I got to the parking area at the Solana Beach Coaster station and was bummed to find that parking was pretty much full. I managed to squeeze my van into a dirt row between two SUVs. I got my bike wheel put on, hefted my cool transition bag onto my back and started out toward the transition area. On the way, I saw several athletes riding their bikes there.  Good idea, but I'm so short with the big bag on my back, it would have created drag on the back tire. So I walked it.  When I arrived, they pointed me toward the area where my age group was racking their bikes. I found a spot, and set up my stuff. I was glad to see someone had brought a big helium Angry Bird mylar balloon at the row right in front of my bike. It is so easy to get lost in a transition area if you don't have a landmark. All I had to do was look for the red Angry Bird!

One thing I really like about the triathlon community is just how nice everyone is. As women started to gather and get their gear ready, we all chatted. So nice.  Most people turn out to be members of the Tri Club of San Diego, which is cool.   I found my friends, Nancy and Matt, who were also going to be racing. We were ready to go!

I got into my wetsuit and went over to the start line to watch the first waves of athletes. The announcer commented about the surf pulling you one way or the other. That wasn't a big surprise, usually the current will do that to you. Several people had worried looks on their faces. I wasn't too concerned-the buoy that we were to swim to didn't look that far away. I'm a pretty strong swimmer in a pool, and besides, I had just done that duathlon.  I got out into the water and got used to the temperature, and even felt I was okay with the surf.  Granted, it was stronger than I had gone through before. But once you get past the crashing waves, its fine.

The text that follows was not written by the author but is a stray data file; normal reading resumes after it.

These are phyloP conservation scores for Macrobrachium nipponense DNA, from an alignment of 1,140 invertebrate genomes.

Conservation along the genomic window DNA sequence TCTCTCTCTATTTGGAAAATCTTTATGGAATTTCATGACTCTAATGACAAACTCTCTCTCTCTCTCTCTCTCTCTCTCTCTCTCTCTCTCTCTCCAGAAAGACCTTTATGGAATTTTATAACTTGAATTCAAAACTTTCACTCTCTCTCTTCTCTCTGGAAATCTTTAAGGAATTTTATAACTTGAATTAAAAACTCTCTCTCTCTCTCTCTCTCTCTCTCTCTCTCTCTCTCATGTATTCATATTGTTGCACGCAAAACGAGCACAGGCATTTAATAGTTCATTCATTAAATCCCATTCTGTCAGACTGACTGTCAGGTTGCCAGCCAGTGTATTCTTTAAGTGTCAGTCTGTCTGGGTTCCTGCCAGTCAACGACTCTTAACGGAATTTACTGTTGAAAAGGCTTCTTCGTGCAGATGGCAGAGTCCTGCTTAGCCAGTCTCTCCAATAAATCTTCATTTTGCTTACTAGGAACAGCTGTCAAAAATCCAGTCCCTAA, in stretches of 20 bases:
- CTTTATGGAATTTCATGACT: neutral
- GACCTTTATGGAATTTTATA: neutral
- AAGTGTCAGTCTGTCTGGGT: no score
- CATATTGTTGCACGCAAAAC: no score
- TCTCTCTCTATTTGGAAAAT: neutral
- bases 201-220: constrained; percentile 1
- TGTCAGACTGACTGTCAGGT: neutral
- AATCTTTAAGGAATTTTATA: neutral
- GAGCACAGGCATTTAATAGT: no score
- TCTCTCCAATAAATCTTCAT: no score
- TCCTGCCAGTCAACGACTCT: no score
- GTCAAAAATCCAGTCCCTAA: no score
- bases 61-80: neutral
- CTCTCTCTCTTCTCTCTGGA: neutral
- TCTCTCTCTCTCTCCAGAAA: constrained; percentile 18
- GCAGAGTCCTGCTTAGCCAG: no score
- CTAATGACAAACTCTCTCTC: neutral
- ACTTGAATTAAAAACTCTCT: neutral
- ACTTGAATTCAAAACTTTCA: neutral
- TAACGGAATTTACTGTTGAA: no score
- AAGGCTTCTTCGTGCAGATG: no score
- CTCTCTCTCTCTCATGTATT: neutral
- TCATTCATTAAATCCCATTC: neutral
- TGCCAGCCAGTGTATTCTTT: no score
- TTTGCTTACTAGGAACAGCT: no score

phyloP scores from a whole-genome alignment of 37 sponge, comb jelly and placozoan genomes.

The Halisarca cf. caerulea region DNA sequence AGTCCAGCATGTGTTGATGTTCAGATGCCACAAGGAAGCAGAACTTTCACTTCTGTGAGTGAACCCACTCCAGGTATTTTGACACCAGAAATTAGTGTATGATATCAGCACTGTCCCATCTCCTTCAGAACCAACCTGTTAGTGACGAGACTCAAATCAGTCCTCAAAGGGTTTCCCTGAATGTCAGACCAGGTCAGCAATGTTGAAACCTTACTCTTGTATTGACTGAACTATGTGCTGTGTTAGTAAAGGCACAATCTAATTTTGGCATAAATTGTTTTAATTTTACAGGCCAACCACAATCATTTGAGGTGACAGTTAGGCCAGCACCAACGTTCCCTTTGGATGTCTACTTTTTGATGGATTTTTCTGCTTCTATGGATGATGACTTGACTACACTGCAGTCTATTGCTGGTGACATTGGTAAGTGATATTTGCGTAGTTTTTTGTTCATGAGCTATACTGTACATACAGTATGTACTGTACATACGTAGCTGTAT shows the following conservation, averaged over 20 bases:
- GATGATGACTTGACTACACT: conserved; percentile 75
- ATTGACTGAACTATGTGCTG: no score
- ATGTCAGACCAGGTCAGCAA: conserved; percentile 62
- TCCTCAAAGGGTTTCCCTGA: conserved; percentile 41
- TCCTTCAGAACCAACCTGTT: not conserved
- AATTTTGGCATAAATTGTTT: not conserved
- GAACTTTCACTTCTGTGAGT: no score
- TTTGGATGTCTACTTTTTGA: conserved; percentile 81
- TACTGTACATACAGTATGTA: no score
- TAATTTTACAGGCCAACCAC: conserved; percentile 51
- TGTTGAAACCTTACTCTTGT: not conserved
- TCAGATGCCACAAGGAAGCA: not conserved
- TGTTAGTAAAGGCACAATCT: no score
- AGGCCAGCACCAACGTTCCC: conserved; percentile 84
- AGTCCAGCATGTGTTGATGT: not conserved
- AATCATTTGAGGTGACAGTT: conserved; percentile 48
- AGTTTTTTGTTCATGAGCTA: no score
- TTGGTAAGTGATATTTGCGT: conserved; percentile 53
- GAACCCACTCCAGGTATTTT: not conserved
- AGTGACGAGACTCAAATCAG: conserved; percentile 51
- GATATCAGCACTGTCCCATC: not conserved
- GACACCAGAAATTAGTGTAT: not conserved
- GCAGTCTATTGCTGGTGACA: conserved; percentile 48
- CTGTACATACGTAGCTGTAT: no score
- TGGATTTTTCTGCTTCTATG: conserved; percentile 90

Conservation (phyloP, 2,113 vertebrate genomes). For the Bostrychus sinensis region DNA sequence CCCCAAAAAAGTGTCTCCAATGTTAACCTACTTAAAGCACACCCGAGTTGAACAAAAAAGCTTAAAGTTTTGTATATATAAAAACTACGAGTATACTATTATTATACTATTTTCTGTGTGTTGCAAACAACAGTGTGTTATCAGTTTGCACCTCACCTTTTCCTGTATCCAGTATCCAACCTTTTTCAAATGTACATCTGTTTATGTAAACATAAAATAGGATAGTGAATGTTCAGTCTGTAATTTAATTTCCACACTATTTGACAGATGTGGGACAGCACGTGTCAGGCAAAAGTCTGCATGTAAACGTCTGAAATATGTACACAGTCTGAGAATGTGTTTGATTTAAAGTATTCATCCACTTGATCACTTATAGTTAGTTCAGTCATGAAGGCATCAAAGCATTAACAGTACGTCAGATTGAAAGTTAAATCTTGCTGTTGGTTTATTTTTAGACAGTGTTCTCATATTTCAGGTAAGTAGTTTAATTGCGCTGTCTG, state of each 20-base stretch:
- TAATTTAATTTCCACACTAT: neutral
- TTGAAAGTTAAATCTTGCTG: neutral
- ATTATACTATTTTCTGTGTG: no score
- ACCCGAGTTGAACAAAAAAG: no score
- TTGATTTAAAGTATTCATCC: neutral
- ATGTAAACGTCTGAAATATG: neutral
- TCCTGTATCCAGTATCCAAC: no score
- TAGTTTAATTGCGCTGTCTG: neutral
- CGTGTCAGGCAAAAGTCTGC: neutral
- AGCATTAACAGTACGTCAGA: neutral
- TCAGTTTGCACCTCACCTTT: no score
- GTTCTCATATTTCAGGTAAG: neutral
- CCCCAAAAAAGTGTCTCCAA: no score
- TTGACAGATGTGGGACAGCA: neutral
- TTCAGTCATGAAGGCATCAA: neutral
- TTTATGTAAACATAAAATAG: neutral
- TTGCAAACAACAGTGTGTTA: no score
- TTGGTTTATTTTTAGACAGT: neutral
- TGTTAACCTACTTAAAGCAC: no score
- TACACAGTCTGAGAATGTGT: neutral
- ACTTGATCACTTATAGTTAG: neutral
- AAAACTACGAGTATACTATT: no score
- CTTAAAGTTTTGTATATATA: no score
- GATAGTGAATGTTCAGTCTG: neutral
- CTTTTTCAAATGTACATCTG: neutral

When it got to be my age group's turn to go, we all lined up in the corral. There were several volunteer "swim buddies" there for people who were anxious about the swim. I didn't ask for one, but there was one standing near me and he told everyone that he had been out a few times already in the morning, and that anyone who wanted could basically stick around him.  He commented that the announcer was saying one thing, but he wasn't in the water feeling the currents. He suggested that we actually run a bit up the beach diagonally as we entered the water.  He also suggested walking as far as you could (as opposed to dolphining and swimming in shallow water) since the currents were so strong. Since he had already been in the surf,  I followed him into the water as the gun sounded.  Experience counts for something!